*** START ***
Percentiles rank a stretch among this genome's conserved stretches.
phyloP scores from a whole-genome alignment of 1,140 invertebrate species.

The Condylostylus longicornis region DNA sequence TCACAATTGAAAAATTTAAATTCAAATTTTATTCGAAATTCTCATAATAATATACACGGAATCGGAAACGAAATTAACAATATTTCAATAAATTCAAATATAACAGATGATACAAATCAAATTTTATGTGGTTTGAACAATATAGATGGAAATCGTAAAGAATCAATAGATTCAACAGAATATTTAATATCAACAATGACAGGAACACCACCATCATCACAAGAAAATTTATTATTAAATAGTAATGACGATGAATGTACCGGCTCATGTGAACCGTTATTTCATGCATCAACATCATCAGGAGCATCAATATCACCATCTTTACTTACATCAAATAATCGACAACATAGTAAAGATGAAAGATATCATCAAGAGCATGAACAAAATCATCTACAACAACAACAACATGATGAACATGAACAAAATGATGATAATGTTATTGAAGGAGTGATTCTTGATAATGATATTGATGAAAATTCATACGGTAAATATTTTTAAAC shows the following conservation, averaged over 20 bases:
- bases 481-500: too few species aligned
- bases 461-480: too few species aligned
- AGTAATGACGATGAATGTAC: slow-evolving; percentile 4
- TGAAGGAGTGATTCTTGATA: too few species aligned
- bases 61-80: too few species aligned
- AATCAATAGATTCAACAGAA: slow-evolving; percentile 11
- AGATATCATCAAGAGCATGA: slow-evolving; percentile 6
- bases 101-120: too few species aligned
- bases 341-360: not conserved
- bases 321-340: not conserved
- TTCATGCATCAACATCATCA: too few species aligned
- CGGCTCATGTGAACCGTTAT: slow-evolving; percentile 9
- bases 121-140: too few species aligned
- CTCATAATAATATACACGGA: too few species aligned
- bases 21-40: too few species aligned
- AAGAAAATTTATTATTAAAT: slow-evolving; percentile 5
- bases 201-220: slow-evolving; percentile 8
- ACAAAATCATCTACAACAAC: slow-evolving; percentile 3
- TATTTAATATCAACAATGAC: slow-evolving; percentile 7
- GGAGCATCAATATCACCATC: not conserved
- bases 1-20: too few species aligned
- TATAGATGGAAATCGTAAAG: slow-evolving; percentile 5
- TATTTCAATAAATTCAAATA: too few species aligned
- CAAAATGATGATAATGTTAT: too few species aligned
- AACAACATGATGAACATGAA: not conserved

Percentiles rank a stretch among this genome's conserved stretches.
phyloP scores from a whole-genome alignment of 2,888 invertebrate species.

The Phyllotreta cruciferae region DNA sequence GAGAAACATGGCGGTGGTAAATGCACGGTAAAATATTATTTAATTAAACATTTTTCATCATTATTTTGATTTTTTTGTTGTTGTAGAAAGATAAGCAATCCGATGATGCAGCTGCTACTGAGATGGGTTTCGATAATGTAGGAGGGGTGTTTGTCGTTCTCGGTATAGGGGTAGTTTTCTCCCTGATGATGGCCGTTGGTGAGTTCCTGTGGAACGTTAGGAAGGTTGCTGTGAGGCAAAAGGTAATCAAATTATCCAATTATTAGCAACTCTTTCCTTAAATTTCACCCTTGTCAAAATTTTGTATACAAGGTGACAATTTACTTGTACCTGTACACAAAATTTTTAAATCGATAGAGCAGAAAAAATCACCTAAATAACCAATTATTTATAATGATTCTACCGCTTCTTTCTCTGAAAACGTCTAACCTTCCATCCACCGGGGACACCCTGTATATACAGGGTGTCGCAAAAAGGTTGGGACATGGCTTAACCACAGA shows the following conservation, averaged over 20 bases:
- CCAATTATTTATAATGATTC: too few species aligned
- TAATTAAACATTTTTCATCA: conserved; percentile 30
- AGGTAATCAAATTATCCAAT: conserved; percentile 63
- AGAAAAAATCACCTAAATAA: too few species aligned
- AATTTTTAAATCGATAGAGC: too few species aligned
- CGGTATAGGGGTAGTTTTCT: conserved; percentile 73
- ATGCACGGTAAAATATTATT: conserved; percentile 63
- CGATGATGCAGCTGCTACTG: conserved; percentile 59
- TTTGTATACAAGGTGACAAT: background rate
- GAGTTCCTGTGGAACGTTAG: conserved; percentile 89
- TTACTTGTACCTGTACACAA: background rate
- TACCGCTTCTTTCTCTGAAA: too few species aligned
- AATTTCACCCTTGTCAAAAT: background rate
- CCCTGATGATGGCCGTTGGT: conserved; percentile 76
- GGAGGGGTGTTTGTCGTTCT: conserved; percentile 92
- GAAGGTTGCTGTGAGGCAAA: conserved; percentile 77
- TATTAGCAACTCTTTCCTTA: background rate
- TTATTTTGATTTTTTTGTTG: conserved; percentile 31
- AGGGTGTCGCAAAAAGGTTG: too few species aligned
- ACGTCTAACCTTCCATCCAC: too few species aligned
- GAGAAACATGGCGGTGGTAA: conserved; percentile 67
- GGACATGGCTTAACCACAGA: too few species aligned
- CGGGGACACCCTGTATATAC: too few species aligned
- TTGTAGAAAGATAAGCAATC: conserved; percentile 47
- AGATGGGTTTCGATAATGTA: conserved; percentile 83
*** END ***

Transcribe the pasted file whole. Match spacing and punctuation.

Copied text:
Percentiles rank a stretch among this genome's conserved stretches.
phyloP scores from a whole-genome alignment of 1,140 invertebrate species.

The Condylostylus longicornis region DNA sequence TCACAATTGAAAAATTTAAATTCAAATTTTATTCGAAATTCTCATAATAATATACACGGAATCGGAAACGAAATTAACAATATTTCAATAAATTCAAATATAACAGATGATACAAATCAAATTTTATGTGGTTTGAACAATATAGATGGAAATCGTAAAGAATCAATAGATTCAACAGAATATTTAATATCAACAATGACAGGAACACCACCATCATCACAAGAAAATTTATTATTAAATAGTAATGACGATGAATGTACCGGCTCATGTGAACCGTTATTTCATGCATCAACATCATCAGGAGCATCAATATCACCATCTTTACTTACATCAAATAATCGACAACATAGTAAAGATGAAAGATATCATCAAGAGCATGAACAAAATCATCTACAACAACAACAACATGATGAACATGAACAAAATGATGATAATGTTATTGAAGGAGTGATTCTTGATAATGATATTGATGAAAATTCATACGGTAAATATTTTTAAAC shows the following conservation, averaged over 20 bases:
- bases 481-500: too few species aligned
- bases 461-480: too few species aligned
- AGTAATGACGATGAATGTAC: slow-evolving; percentile 4
- TGAAGGAGTGATTCTTGATA: too few species aligned
- bases 61-80: too few species aligned
- AATCAATAGATTCAACAGAA: slow-evolving; percentile 11
- AGATATCATCAAGAGCATGA: slow-evolving; percentile 6
- bases 101-120: too few species aligned
- bases 341-360: not conserved
- bases 321-340: not conserved
- TTCATGCATCAACATCATCA: too few species aligned
- CGGCTCATGTGAACCGTTAT: slow-evolving; percentile 9
- bases 121-140: too few species aligned
- CTCATAATAATATACACGGA: too few species aligned
- bases 21-40: too few species aligned
- AAGAAAATTTATTATTAAAT: slow-evolving; percentile 5
- bases 201-220: slow-evolving; percentile 8
- ACAAAATCATCTACAACAAC: slow-evolving; percentile 3
- TATTTAATATCAACAATGAC: slow-evolving; percentile 7
- GGAGCATCAATATCACCATC: not conserved
- bases 1-20: too few species aligned
- TATAGATGGAAATCGTAAAG: slow-evolving; percentile 5
- TATTTCAATAAATTCAAATA: too few species aligned
- CAAAATGATGATAATGTTAT: too few species aligned
- AACAACATGATGAACATGAA: not conserved

Percentiles rank a stretch among this genome's conserved stretches.
phyloP scores from a whole-genome alignment of 2,888 invertebrate species.

The Phyllotreta cruciferae region DNA sequence GAGAAACATGGCGGTGGTAAATGCACGGTAAAATATTATTTAATTAAACATTTTTCATCATTATTTTGATTTTTTTGTTGTTGTAGAAAGATAAGCAATCCGATGATGCAGCTGCTACTGAGATGGGTTTCGATAATGTAGGAGGGGTGTTTGTCGTTCTCGGTATAGGGGTAGTTTTCTCCCTGATGATGGCCGTTGGTGAGTTCCTGTGGAACGTTAGGAAGGTTGCTGTGAGGCAAAAGGTAATCAAATTATCCAATTATTAGCAACTCTTTCCTTAAATTTCACCCTTGTCAAAATTTTGTATACAAGGTGACAATTTACTTGTACCTGTACACAAAATTTTTAAATCGATAGAGCAGAAAAAATCACCTAAATAACCAATTATTTATAATGATTCTACCGCTTCTTTCTCTGAAAACGTCTAACCTTCCATCCACCGGGGACACCCTGTATATACAGGGTGTCGCAAAAAGGTTGGGACATGGCTTAACCACAGA shows the following conservation, averaged over 20 bases:
- CCAATTATTTATAATGATTC: too few species aligned
- TAATTAAACATTTTTCATCA: conserved; percentile 30
- AGGTAATCAAATTATCCAAT: conserved; percentile 63
- AGAAAAAATCACCTAAATAA: too few species aligned
- AATTTTTAAATCGATAGAGC: too few species aligned
- CGGTATAGGGGTAGTTTTCT: conserved; percentile 73
- ATGCACGGTAAAATATTATT: conserved; percentile 63
- CGATGATGCAGCTGCTACTG: conserved; percentile 59
- TTTGTATACAAGGTGACAAT: background rate
- GAGTTCCTGTGGAACGTTAG: conserved; percentile 89
- TTACTTGTACCTGTACACAA: background rate
- TACCGCTTCTTTCTCTGAAA: too few species aligned
- AATTTCACCCTTGTCAAAAT: background rate
- CCCTGATGATGGCCGTTGGT: conserved; percentile 76
- GGAGGGGTGTTTGTCGTTCT: conserved; percentile 92
- GAAGGTTGCTGTGAGGCAAA: conserved; percentile 77
- TATTAGCAACTCTTTCCTTA: background rate
- TTATTTTGATTTTTTTGTTG: conserved; percentile 31
- AGGGTGTCGCAAAAAGGTTG: too few species aligned
- ACGTCTAACCTTCCATCCAC: too few species aligned
- GAGAAACATGGCGGTGGTAA: conserved; percentile 67
- GGACATGGCTTAACCACAGA: too few species aligned
- CGGGGACACCCTGTATATAC: too few species aligned
- TTGTAGAAAGATAAGCAATC: conserved; percentile 47
- AGATGGGTTTCGATAATGTA: conserved; percentile 83